Bill draws support and criticism from politicians
This is not original reporting. All information has been compiled from The Washington Post article D.C. School Vouchers Win Final Approval by Spencer S. Hsu and Justin Blum.
The U.S. Senate passed a bill on Jan. 22 allocating $14 million for a federally-funded school voucher program that will give a number of D.C. students the opportunity to attend private schools, according to The Washington Post. President George W. Bush is expected to sign the bill into law.
Under the law, the federal government will grant at least 1,700 low-income D.C. students up to $7,500 each to attend private schools. The program will begin a five-year experiment funded by the federal government, reported the Post. The experiment will be carefully studied by education analysts, and Secretary of Education Rod Paige and D.C. Mayor Anthony Williams will establish an organization to run the program.
According to the Post, school voucher programs have already been established in Florida, Ohio, Wisconsin and Colorado, but the D.C. program will be the first to be funded by the federal government and the only one to be run by the Department of Education.
The Catholic Archdiocese of Washington will be among the private schools to participate in the voucher program and is expected to be able to accept over 1,300 students this fall. Other private schools chose to hold off on making a decision about their participation until after the bill was passed.
The recent bill has faced both encouragement and opposition from politicians. Advocates for the D.C. program maintained that families, who will now have a choice between public, private and charter schools, would benefit from school vouchers. Jeanne Allen, president of the Center for Education Reform, called the establishment of the D.C. voucher program "the biggest education accomplishment in this city in 20 years."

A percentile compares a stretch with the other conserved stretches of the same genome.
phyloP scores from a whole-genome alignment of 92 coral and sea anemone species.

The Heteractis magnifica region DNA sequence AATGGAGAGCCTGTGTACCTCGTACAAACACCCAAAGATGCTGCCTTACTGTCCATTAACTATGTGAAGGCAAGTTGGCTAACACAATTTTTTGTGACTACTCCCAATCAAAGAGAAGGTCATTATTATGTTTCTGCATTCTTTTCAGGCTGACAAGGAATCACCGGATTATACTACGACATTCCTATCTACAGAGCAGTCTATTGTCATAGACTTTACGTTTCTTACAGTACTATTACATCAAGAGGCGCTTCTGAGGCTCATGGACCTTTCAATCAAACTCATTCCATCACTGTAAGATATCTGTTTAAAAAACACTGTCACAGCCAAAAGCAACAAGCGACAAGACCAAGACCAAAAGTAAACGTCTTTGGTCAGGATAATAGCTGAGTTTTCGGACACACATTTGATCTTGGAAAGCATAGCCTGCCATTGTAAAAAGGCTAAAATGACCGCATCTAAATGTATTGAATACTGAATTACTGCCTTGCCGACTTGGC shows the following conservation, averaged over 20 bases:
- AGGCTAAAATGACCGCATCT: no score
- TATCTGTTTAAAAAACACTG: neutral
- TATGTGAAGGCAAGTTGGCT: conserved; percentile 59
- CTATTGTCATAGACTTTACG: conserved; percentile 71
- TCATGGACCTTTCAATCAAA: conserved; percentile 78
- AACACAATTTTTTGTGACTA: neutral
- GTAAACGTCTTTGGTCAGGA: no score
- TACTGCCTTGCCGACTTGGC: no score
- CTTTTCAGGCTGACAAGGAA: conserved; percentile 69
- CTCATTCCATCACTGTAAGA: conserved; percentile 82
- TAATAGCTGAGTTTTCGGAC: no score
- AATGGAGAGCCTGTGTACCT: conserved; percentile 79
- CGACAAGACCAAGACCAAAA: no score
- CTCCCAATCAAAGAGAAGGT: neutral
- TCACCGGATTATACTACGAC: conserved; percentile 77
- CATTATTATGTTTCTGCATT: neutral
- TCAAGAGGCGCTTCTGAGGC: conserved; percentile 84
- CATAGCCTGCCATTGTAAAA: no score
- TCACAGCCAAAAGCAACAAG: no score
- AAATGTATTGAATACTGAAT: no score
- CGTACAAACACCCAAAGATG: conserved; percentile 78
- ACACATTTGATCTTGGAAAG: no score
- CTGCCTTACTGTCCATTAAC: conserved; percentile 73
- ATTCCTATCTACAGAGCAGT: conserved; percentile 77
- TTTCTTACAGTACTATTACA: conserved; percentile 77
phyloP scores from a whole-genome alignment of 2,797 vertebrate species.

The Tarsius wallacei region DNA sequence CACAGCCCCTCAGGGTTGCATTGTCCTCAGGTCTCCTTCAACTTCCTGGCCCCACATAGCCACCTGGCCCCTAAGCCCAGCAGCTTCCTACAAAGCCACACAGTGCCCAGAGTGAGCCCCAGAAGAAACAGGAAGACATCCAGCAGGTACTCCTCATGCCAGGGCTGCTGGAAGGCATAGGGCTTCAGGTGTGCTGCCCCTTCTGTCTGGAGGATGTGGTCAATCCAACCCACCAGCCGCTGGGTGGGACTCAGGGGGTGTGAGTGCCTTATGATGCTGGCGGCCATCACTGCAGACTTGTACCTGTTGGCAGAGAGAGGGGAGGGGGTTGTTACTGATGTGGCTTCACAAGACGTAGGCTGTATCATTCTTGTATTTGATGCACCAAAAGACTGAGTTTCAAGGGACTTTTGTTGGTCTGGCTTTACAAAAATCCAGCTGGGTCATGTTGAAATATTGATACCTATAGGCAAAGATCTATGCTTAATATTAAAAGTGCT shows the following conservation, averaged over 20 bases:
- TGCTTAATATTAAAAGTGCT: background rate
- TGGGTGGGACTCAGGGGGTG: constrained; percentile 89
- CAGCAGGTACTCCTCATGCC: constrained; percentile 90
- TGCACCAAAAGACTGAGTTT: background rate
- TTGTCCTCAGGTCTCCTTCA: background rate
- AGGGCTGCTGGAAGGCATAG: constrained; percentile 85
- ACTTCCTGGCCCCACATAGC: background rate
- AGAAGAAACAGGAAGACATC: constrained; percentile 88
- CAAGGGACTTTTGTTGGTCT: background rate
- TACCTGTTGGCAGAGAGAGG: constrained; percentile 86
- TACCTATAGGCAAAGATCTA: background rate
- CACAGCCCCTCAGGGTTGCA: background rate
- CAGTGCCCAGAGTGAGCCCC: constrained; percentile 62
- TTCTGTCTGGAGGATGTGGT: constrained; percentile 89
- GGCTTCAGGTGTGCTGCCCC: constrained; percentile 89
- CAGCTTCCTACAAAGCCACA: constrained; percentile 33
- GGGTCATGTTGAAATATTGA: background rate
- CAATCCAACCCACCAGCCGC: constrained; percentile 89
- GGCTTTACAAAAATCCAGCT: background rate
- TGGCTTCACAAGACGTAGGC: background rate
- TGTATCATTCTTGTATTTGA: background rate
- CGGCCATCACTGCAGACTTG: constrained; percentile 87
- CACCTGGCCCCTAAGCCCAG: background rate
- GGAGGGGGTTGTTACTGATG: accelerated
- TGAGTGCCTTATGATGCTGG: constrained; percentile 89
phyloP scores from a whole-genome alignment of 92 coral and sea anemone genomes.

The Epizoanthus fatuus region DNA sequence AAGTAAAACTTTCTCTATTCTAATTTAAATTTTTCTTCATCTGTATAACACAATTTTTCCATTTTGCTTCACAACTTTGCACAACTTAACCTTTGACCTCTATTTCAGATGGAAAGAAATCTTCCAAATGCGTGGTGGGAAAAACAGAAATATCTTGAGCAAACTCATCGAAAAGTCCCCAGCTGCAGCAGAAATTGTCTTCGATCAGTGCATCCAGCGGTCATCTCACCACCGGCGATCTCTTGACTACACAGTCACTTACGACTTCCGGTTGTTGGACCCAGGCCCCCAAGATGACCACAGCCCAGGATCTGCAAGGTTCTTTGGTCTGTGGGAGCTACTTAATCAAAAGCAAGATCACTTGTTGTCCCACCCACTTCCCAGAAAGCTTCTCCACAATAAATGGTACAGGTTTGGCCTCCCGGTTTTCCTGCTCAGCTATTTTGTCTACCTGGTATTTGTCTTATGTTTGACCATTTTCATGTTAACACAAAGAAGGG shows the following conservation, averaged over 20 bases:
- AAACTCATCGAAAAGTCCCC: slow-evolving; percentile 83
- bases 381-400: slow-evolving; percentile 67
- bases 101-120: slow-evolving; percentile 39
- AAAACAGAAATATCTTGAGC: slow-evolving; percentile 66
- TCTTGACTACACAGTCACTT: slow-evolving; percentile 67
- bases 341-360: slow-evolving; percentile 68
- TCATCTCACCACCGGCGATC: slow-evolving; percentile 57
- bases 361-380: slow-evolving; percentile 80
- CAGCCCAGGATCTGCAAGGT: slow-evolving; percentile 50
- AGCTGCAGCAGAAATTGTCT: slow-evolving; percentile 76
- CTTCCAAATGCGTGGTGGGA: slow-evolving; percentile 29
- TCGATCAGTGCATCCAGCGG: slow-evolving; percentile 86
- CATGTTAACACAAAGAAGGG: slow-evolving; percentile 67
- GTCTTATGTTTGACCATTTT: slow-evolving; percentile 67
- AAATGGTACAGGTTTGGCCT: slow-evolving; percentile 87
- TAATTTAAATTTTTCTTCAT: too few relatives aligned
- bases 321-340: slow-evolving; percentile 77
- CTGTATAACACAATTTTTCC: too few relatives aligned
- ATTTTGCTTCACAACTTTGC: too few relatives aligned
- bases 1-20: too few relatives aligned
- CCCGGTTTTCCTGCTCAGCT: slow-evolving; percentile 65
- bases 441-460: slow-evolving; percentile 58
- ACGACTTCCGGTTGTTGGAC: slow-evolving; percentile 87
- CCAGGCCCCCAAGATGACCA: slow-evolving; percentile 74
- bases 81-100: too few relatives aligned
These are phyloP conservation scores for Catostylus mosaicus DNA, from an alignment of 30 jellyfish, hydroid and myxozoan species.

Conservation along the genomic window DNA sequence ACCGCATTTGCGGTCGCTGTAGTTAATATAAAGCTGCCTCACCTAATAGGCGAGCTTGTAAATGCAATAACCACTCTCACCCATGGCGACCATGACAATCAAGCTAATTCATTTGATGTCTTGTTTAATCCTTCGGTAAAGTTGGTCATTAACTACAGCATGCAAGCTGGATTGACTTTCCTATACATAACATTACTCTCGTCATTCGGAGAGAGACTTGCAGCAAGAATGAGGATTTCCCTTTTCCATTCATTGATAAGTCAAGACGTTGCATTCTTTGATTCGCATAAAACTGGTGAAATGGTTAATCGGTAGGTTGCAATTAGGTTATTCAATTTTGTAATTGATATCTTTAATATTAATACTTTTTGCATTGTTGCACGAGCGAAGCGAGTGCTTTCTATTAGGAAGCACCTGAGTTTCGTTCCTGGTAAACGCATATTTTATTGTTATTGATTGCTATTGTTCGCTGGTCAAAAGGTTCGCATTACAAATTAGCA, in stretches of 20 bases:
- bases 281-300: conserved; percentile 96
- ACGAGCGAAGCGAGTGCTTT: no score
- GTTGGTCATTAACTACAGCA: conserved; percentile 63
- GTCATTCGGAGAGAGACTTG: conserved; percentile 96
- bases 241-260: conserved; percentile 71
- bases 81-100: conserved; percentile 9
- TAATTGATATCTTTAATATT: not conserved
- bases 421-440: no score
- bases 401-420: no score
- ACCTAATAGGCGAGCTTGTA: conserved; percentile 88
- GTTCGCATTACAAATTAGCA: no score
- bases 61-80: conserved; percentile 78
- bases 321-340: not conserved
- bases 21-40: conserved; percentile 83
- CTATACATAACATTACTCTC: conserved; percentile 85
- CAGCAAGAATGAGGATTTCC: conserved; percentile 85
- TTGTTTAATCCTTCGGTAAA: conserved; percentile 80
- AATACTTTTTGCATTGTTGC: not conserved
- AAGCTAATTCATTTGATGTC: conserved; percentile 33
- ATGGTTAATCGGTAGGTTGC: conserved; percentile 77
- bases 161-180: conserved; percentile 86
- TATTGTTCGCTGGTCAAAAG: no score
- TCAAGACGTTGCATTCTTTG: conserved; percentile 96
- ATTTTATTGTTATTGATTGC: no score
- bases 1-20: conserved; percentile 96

Williams likewise expressed his support of the program. "I have confidence in the wisdom of parents to make the best choices for their children's education," he said to the Post. "It's the government's job to provide the options."
However, Williams' support came as a surprise to many and drew much criticism. Opponents to the program asserted that public schools would suffer because of the money diverted to fund school vouchers, said The Washington Post. Senator Edward M. Kennedy (D-Mass) and Delegate Eleanor Holmes Norton (D-D.C.) pledged to try to repeal the bill and give the money to public schools. "Even after this vote, don't bank on vouchers coming to D.C.," Kennedy told the Post.
Katherine Zhang. Katherine Zhang likes French baguettes, Pyotr Tchaikovsky, bookmarks, fresh boxes of rosin, Brad Meltzer novels, and of course, "JAG." In her free time, Katherine enjoys knitting, playing the violin, and reading - especially legal thrillers and books about people in faraway places and long-ago times. … More »